The Central Bank has statutory mandates as apex monetary institution in Nigeria to regulate the financial sector while the Office of Head of Service of the Federation determines processes of appointments, postings and promotions in the federal public service. Therefore, the helmsmen of these two institutions are indeed very powerful. They may not have cabinet ranking but they are very influential as they are among the few public office holders apart from ministers that attend the Federal Executive Council meeting.
Federal appointments, especially to very sensitive offices are based on criteria that include conservative idea of federal character principle, seniority and age in addition to the basic yardsticks of qualifications, working experiences and professional recognitions.
One interesting thing about those personalities was that they were in the private sectors for years before venturing into the public service.
Steve Oronsaye, a Catholic who was born on November 16, 1950 only joined the federal service in December 1995 when he was appointed Director Special Duties in the Federal Ministry of Finance after several years as a partner in the accounting firm of KPMG Nigeria, which was reputed at the time to be the largest accounting practice firm in Nigeria and one of the top eight in the world. He actually qualified as a Chartered Accountant in 1978 at the age of 28. It was in 1999 after the emergence of democratic era he was appointed Principal Private Secretary to President Olusegun Obasanjo, a position equivalent to Federal Permanent Secretary.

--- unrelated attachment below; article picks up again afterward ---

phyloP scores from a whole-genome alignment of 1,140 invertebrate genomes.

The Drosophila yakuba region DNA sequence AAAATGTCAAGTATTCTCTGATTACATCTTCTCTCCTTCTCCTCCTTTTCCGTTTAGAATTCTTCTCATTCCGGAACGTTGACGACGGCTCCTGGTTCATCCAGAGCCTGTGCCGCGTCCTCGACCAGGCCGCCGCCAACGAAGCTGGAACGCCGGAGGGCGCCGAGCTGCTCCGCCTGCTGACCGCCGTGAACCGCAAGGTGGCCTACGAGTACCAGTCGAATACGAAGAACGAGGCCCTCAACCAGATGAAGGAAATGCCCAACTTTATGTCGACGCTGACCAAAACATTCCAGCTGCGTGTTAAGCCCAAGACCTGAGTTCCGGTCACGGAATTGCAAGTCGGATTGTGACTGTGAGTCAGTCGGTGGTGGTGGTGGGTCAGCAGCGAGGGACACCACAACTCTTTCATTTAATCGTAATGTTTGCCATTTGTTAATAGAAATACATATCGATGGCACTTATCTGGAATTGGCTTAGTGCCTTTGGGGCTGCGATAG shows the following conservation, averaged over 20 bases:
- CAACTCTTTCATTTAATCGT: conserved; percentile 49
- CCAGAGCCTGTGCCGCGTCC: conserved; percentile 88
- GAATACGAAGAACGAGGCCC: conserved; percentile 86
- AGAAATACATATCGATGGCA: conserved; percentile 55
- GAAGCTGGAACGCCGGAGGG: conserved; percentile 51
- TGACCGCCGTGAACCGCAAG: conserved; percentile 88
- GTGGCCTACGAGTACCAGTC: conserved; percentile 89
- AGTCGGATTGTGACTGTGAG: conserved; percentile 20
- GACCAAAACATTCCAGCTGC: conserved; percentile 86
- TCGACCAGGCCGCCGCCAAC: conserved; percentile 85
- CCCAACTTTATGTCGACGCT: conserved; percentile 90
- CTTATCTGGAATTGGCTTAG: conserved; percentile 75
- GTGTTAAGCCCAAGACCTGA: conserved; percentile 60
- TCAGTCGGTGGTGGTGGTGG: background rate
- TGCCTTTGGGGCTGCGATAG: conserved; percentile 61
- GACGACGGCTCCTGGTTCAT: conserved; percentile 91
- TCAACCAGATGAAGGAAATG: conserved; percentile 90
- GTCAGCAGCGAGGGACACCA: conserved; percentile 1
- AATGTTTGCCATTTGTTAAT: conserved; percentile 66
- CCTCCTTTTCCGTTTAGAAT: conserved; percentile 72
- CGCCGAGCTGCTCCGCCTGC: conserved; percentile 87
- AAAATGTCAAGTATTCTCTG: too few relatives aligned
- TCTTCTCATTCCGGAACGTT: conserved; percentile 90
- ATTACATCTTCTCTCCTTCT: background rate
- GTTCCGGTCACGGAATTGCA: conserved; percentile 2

On the other hand, Sanusi Lamido an economist who was born in 1961 started off his working career as an academic at his alumni, ABU, Zaria before moving to the banking sector, first with Icon Limited (Merchant Bankers) to UBA and later First Bank of Nigeria where in January 2009 was made the first Northerner to be CEO in the bank’s more-than-a-century history. A grandson of the 11th Fulani Emir of Kano, Lamido was not only born a Muslim but also a believer by conviction who strangely went for further studies, not at Harvard or Oxford or any of the highly rated international universities but to a University in Sudan. And to THE bewilderment of his admirers in the financial sector he opted to study, strangely too Shari’ah and Islamic Studies. Yet, before his present appointment, being a respected intellectual, he had been invited by some of the best academic institutions in the world to be a visiting lecturer and guest speaker on contemporary global issues: economic, politics, governance, religions amongst others.